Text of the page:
Whether called sweaters, jumpers, sweatshirts, pullovers, cardigans, jerseys or guernseys, sweaters have been an enduring aspect of popular fashion since the early 20th century. Of course, fishermen's sweaters--jerseys and guernseys--date to the 15th century, and athletes wore plenty of practical sweaters in the 19th century. But our idea of the everyday sweater had its start in American sportswear designs of the 1930s and 1940s. And since then, though its been given some new shapes (the recently ubiquitous open wrap cardigan, for one), the sweater has remained largely the same, both in commercial ideology and in popularity. A 1971 TIME magazine article on the sweater, at least, feels much like what a similar article would today:
For those of us in the Northern Hemisphere, summer is over. In the U.S., Labor Day has passed, school has started, the sun is setting sooner and we're getting ready to tuck away our white clothes and shoes until spring--well, at least that's what we've been told to do.
A suggested ban on white clothing and shoes after Labor Day, the first Monday of September, has been a rule of etiquette since the early 20th century. But is it really all that important by today's standards? Fashion--and even an etiquette expert or two--doesn't think so. In recent seasons, white has become an all-year hue. And a few other formerly fatal color combinations--brown and black, black and navy--have moved from fashion don't to fashion can-do territory, too.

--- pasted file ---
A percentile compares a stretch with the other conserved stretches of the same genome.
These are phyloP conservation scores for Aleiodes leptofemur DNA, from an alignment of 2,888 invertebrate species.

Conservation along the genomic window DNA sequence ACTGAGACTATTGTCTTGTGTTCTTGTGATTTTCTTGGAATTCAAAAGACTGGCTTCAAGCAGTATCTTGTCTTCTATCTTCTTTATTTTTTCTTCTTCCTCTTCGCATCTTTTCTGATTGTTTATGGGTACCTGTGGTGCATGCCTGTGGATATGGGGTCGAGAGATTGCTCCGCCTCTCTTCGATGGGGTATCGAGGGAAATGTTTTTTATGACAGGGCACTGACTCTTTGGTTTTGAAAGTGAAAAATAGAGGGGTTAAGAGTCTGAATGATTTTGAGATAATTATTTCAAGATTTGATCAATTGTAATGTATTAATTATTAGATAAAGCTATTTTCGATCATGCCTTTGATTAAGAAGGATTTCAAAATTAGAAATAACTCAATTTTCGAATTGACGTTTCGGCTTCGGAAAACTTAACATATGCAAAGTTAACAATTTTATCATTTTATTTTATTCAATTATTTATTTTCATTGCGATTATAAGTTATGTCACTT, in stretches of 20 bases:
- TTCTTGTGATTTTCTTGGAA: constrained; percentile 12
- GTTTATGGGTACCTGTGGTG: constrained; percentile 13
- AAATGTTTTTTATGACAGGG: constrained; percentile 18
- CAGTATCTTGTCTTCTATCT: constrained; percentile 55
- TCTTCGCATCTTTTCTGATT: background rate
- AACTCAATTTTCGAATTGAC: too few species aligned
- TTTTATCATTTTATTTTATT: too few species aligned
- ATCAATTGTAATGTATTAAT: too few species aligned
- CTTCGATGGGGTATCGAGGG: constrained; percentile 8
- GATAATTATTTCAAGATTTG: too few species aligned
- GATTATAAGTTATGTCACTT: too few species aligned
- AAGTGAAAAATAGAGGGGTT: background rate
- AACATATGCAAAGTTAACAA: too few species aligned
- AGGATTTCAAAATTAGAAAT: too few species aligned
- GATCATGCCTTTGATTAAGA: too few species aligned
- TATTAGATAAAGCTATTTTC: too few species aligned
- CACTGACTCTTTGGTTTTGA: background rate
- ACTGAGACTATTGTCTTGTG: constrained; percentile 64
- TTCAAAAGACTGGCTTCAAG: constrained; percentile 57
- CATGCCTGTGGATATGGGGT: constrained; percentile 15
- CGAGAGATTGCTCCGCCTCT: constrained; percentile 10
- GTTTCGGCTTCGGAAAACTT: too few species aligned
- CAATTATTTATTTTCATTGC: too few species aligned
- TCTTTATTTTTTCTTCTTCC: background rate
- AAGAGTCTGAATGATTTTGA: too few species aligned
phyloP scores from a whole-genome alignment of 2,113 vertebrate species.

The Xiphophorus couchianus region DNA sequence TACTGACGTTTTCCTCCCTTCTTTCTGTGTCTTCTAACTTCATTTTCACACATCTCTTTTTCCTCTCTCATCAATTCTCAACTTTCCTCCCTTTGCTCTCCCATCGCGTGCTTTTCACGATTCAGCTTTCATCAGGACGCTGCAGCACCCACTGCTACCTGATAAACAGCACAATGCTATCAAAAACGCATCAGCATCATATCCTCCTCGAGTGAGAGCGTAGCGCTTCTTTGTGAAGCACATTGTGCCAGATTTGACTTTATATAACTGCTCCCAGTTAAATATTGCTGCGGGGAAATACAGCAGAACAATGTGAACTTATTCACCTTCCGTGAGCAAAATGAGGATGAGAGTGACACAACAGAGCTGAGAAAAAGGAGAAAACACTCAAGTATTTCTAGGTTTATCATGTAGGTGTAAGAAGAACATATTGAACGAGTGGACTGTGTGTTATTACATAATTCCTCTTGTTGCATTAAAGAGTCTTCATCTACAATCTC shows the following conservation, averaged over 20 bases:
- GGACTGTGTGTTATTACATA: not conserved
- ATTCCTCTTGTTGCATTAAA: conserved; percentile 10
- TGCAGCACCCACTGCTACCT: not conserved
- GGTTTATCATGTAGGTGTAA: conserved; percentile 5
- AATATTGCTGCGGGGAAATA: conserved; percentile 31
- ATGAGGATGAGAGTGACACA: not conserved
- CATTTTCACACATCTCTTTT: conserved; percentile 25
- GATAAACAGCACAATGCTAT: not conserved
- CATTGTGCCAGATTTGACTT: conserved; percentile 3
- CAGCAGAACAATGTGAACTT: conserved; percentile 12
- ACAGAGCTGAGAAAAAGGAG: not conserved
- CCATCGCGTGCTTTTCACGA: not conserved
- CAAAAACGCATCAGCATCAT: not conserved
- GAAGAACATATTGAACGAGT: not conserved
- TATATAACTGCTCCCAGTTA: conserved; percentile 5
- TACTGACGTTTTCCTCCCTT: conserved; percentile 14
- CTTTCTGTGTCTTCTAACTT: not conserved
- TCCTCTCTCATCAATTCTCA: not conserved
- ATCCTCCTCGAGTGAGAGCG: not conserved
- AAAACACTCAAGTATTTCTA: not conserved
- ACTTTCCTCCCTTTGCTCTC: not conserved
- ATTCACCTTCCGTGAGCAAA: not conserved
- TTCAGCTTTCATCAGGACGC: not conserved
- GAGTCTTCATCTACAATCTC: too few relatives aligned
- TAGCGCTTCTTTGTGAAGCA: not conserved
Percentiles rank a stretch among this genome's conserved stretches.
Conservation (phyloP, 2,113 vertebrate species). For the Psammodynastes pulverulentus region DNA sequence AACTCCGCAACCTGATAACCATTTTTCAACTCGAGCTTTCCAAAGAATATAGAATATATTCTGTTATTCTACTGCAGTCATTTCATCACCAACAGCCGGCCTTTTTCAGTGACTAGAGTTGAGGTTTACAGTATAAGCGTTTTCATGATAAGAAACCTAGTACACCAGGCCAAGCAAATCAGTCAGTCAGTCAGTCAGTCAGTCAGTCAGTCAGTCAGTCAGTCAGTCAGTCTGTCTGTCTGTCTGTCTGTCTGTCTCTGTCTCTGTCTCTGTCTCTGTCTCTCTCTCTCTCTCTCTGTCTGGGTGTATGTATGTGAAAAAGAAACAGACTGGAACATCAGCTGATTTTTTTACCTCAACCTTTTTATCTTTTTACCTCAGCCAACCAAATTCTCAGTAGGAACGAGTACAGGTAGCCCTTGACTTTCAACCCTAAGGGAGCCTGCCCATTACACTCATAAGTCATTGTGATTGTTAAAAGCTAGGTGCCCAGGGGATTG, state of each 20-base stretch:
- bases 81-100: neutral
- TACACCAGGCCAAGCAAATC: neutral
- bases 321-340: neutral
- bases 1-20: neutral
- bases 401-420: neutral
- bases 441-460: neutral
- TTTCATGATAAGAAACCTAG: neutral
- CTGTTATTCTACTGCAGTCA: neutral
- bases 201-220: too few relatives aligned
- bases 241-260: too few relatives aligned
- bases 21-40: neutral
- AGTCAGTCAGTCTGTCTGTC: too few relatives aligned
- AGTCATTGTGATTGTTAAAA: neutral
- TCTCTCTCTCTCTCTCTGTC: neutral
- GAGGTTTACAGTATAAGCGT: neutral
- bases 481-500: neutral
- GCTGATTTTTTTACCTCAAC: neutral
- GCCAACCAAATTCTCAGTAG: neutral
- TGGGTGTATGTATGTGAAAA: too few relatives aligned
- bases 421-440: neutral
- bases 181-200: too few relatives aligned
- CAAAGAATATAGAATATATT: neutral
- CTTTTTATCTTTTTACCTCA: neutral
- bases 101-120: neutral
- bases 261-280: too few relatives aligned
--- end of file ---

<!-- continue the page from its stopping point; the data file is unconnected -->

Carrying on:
"For centuries, wearing white in the summer was simply a way to stay cool--like changing your dinner menu or putting slipcovers on the furniture," wrote TIME's Laura Fitzpatrick. In the early 1900s, clothing covered a lot more of the body than it does now, so summer whites, with their reflective qualities, made sense. But beyond practicality, white had a following in high society that may have led to the no-white rule.
"In the early 20th century, white was the uniform of choice for Americans well-to-do enough to decamp from their city digs to warmer climes for months at a time: light summer clothing provided a pleasing contrast to drabber urban life," Fitzpatrick wrote." Labor Day, celebrated in the U.S. on the first Monday of September, marked the traditional end of summer; the well-heeled vacationers would stow their summer duds and dust off their heavier, darker-colored fall clothing."
Of course, this theory is hotly contested by some--Judith Martin, aka Miss Manners, told Fitzpatrick not every rule of etiquette has to be attributed to "snobbery." But whether the rule was meant to be snobby or not, the fashion world hasn't been ruled by it. And perhaps that's why etiquette queen Emily Post says it's OK to throw this rule out with the last of the summer barbecue leftovers.